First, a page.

12. Role of surfactant-mediated electrodeposited titanium oxide substrate in improving electrocatalytic features of supported platinum particles

    Energy Technology Data Exchange (ETDEWEB)

    Spătaru, Tanţa; Preda, Loredana; Osiceanu, Petre; Munteanu, Cornel; Anastasescu, Mihai; Marcu, Maria; Spătaru, Nicolae, E-mail: nspataru@icf.ro

    2014-01-01

    A new hybrid system with improved photocatalytic and electrocatalytic performances was obtained by two-step potentiostatic deposition on highly boron-doped diamond (BDD) substrate. First, hydrated TiO{sub 2} was anodically deposited from a TiCl{sub 3} aqueous solution, both in the presence and in the absence of sodium dodecyl sulfate (SDS). The study of the UV irradiation effect evidenced that titanium oxide coatings obtained by surfactant-assisted electrodeposition (TiO{sub 2}:SDS) exhibit enhanced photocurrent, due to its very rough texonsture and presumably to better efficiency of charge carrier separation. Electrochemical deposition of platinum on the oxide-coated BDD was carried out in a second step and AFM, SEM and XPS measurements have shown that, on the TiO{sub 2}:SDS substrate, Pt particles are smaller, more uniformly distributed, and tend to form clusters, leading to a specific surface area of the electrocatalyst of ca. 6.55 m{sup 2} g{sup −1}. Carbon monoxide stripping experiments demonstrated that, when deposited on TiO{sub 2}:SDS, Pt particles are also less sensitive to CO-poisoning during methanol anodic oxidation.

  13. Phosphodiesterase-4 inhibition alters gene expression and improves isoniazid-mediated clearance of Mycobacterium tuberculosis in rabbit lungs.

    Directory of Open Access Journals (Sweden)

    Selvakumar Subbian

    2011-09-01

    Full Text Available Tuberculosis (TB treatment is hampered by the long duration of antibiotic therapy required to achieve cure. This indolent response has been partly attributed to the ability of subpopulations of less metabolically active Mycobacterium tuberculosis (Mtb to withstand killing by current anti-TB drugs. We have used immune modulation with a phosphodiesterase-4 (PDE4 inhibitor, CC-3052, that reduces tumor necrosis factor alpha (TNF-α production by increasing intracellular cAMP in macrophages, to examine the crosstalk between host and pathogen in rabbits with pulmonary TB during treatment with isoniazid (INH. Based on DNA microarray, changes in host gene expression during CC-3052 treatment of Mtb infected rabbits support a link between PDE4 inhibition and specific down-regulation of the innate immune response. The overall pattern of host gene expression in the lungs of infected rabbits treated with CC-3052, compared to untreated rabbits, was similar to that described in vitro in resting Mtb infected macrophages, suggesting suboptimal macrophage activation. These alterations in host immunity were associated with corresponding down-regulation of a number of Mtb genes that have been associated with a metabolic shift towards dormancy. Moreover, treatment with CC-3052 and INH resulted in reduced expression of those genes associated with the bacterial response to INH. Importantly, CC-3052 treatment of infected rabbits was associated with reduced ability of Mtb to withstand INH killing, shown by improved bacillary clearance, from the lungs of co-treated animals compared to rabbits treated with INH alone. The results of our study suggest that changes in Mtb gene expression, in response to changes in the host immune response, can alter the responsiveness of the bacteria to antimicrobial agents. These findings provide a basis for exploring the potential use of adjunctive immune modulation with PDE4 inhibitors to enhance the efficacy of existing anti-TB treatment.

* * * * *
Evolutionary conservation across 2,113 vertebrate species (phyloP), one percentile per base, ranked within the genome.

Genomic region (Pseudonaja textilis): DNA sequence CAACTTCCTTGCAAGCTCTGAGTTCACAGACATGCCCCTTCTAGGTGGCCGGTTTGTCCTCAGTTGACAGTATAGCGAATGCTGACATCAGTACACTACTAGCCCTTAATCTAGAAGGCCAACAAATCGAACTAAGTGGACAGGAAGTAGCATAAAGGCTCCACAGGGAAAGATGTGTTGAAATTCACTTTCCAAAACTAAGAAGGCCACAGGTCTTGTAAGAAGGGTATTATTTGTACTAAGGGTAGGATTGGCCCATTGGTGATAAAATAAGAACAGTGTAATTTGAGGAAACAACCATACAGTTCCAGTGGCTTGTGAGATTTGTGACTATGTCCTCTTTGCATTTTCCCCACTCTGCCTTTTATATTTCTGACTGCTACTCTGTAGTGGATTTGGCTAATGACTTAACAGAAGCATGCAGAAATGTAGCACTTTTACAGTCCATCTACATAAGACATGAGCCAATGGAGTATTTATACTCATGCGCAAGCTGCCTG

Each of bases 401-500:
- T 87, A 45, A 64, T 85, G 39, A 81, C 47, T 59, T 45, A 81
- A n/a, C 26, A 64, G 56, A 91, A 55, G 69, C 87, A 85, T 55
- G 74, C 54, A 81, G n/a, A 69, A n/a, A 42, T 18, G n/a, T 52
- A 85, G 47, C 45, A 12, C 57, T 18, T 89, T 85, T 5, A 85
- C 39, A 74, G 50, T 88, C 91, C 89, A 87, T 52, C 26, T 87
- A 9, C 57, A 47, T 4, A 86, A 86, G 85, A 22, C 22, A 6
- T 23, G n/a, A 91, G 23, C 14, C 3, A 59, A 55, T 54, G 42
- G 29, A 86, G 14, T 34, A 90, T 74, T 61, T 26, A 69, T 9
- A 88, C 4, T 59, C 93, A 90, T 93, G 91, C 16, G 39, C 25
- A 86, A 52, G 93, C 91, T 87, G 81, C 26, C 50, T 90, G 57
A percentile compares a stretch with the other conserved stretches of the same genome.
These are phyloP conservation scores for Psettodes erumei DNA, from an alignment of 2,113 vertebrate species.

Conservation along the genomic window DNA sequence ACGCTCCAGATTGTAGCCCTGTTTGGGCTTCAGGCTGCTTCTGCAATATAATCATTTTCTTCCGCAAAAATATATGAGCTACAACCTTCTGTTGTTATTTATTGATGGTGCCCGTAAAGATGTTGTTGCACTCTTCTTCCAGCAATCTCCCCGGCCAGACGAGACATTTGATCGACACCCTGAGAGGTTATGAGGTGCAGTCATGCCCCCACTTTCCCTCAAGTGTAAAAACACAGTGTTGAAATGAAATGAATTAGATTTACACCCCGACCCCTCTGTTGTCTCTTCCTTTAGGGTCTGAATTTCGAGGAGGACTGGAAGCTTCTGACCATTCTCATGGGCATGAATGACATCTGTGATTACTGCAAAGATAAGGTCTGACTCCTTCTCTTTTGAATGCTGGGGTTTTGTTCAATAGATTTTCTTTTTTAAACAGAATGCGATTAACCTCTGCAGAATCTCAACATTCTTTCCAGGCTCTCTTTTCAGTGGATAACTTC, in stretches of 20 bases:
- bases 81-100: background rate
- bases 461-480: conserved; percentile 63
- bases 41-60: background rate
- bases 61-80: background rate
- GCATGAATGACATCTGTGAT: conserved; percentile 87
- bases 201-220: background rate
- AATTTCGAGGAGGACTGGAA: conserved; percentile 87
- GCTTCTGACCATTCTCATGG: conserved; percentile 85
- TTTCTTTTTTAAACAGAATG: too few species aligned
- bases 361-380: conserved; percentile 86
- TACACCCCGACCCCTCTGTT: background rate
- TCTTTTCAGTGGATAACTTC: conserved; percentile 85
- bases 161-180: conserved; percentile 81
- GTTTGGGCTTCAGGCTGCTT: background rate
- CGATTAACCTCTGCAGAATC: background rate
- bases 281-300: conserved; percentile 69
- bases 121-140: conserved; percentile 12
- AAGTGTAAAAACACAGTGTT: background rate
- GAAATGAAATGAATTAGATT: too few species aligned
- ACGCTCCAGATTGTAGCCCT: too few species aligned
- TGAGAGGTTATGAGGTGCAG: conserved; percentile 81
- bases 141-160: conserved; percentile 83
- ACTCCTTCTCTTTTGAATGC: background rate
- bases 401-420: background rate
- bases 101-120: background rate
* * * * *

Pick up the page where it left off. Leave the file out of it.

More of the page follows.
14. The Mediated Transparent Society

    DEFF Research Database (Denmark)

    Backer, Lise

    2001-01-01

    in the mediated transparent society. The paper concludes that, based on these analyses, the mediated panopticism working on the business segment is not an effective disciplinary apparatus, which can guarantee that business corporations are carrying out important ecological or ethical improvements....

  15. Improved brachial artery shear patterns and increased flow-mediated dilation after low-volume high-intensity interval training in type 2 diabetes.

    Science.gov (United States)

    Ghardashi Afousi, Alireza; Izadi, Mohammad Reza; Rakhshan, Kamran; Mafi, Farnoosh; Biglari, Soheil; Gandomkar Bagheri, Habibalah